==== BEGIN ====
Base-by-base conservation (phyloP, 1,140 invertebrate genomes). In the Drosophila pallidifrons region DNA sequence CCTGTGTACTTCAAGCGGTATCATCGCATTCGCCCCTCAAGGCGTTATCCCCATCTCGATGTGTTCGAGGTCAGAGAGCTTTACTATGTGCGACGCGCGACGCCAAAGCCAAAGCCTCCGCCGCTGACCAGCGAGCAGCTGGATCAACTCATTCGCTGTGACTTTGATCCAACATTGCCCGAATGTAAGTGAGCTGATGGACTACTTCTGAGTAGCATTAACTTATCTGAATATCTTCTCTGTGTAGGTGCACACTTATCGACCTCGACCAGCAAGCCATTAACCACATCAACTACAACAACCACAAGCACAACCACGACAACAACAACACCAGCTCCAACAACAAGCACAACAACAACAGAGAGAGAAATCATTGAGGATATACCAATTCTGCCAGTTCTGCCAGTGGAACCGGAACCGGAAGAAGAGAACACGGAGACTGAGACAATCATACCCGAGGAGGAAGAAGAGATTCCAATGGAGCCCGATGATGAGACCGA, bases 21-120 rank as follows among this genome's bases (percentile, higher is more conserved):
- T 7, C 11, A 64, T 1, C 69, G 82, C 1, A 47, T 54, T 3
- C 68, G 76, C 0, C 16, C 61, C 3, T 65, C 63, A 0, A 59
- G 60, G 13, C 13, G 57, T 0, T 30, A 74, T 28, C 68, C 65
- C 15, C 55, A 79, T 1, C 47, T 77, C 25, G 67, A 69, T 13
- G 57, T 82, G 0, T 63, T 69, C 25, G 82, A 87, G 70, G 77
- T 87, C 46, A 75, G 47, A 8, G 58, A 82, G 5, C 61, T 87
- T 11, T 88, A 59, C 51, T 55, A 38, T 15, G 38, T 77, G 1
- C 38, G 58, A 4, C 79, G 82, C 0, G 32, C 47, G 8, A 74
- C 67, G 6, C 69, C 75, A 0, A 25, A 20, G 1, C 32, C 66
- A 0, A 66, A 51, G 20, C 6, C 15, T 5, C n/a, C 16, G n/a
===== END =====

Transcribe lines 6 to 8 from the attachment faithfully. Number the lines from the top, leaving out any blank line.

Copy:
- G 57, T 82, G 0, T 63, T 69, C 25, G 82, A 87, G 70, G 77
- T 87, C 46, A 75, G 47, A 8, G 58, A 82, G 5, C 61, T 87
- T 11, T 88, A 59, C 51, T 55, A 38, T 15, G 38, T 77, G 1